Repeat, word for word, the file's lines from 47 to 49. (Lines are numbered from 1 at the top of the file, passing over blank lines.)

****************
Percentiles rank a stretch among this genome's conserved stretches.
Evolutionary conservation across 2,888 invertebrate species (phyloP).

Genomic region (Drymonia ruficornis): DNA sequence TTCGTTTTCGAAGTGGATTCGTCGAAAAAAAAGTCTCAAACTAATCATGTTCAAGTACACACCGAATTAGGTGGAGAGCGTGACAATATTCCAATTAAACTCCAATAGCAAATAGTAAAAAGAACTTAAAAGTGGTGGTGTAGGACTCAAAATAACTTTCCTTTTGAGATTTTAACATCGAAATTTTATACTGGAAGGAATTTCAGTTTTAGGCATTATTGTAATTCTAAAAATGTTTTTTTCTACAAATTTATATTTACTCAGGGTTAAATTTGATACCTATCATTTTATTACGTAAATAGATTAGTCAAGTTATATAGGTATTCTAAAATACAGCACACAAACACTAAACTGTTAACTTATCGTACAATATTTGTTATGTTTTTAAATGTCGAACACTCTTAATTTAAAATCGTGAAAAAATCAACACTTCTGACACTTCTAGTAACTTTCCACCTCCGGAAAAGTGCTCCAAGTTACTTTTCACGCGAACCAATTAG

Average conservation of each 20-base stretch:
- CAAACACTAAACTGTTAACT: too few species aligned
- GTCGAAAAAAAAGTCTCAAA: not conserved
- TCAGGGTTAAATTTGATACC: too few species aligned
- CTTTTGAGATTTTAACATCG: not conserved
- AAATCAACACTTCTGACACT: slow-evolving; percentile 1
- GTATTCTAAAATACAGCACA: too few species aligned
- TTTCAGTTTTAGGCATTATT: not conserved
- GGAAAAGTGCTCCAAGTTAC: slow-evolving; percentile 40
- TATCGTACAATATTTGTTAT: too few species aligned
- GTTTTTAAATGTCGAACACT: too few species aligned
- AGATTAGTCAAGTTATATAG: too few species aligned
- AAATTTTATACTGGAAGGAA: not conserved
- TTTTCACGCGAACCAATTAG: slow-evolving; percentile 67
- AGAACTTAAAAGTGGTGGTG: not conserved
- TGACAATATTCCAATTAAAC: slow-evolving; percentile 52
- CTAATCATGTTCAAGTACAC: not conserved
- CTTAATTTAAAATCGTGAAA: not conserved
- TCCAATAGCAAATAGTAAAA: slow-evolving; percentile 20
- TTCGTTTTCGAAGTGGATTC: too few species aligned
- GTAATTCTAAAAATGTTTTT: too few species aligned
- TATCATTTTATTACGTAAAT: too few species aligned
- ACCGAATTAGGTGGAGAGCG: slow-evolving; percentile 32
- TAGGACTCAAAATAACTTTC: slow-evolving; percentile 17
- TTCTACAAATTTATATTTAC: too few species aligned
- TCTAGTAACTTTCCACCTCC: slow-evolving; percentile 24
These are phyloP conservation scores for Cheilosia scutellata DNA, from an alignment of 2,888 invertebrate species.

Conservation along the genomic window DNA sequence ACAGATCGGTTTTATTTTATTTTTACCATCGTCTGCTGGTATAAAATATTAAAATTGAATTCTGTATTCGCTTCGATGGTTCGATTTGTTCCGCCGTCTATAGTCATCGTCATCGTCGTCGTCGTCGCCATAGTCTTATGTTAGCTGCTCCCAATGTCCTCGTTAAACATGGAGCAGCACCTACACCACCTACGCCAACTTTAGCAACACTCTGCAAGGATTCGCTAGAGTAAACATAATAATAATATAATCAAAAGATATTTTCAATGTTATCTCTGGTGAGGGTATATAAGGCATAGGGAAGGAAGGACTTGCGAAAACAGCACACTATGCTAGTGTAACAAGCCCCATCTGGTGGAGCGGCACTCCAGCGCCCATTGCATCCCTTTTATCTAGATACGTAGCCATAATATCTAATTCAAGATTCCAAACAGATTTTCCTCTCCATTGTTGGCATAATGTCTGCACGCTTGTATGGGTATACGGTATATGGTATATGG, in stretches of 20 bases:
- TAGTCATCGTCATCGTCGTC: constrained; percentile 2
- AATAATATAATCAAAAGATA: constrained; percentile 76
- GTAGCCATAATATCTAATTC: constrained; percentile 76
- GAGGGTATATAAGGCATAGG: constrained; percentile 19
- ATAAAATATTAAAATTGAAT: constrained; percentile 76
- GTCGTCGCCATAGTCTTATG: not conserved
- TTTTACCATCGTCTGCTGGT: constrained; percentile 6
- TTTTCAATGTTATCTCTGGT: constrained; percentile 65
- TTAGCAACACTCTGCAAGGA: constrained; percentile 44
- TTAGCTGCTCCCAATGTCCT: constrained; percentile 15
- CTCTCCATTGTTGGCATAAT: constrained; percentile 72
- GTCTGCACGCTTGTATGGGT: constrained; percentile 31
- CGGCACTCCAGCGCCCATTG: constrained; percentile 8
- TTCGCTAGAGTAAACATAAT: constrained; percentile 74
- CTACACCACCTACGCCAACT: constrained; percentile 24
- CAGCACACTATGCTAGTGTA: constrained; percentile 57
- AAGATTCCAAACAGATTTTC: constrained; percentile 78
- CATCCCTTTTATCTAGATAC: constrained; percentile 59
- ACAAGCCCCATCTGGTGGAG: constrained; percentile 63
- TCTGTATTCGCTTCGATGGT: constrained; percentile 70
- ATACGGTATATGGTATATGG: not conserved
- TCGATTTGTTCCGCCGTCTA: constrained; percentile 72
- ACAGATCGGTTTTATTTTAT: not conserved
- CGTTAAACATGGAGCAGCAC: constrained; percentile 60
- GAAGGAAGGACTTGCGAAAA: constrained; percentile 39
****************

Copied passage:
- CAGCACACTATGCTAGTGTA: constrained; percentile 57
- AAGATTCCAAACAGATTTTC: constrained; percentile 78
- CATCCCTTTTATCTAGATAC: constrained; percentile 59